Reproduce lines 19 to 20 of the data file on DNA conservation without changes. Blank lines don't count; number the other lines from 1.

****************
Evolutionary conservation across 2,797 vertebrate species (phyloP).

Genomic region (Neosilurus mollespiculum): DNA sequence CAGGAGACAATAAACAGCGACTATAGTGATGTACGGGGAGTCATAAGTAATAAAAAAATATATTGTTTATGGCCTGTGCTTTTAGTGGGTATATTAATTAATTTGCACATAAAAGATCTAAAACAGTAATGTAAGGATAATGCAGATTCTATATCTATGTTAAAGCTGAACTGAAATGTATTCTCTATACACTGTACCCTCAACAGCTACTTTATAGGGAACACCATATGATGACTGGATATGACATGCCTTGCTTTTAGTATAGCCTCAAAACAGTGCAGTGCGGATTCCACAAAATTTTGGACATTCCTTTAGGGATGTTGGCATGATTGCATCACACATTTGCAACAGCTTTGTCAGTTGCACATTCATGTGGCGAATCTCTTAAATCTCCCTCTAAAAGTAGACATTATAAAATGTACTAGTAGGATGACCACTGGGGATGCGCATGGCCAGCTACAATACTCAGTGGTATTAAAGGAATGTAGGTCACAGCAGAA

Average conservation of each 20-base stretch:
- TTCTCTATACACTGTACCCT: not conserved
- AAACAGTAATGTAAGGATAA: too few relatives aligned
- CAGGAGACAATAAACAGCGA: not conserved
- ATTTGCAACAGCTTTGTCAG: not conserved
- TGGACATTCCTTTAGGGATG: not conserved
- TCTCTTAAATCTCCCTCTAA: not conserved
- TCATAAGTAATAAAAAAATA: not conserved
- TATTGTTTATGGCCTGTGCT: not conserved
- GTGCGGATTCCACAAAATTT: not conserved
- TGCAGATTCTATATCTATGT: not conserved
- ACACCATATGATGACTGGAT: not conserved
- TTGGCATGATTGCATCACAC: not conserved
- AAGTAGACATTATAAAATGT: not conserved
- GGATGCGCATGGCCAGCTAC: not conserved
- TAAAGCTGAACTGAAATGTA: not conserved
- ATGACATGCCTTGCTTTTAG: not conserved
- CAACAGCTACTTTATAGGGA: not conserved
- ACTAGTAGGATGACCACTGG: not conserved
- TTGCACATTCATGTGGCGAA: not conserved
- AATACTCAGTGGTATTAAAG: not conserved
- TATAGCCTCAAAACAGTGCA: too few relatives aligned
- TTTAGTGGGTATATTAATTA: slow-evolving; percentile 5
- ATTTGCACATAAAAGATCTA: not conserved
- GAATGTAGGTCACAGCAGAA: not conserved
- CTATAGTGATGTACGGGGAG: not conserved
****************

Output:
- ATGACATGCCTTGCTTTTAG: not conserved
- CAACAGCTACTTTATAGGGA: not conserved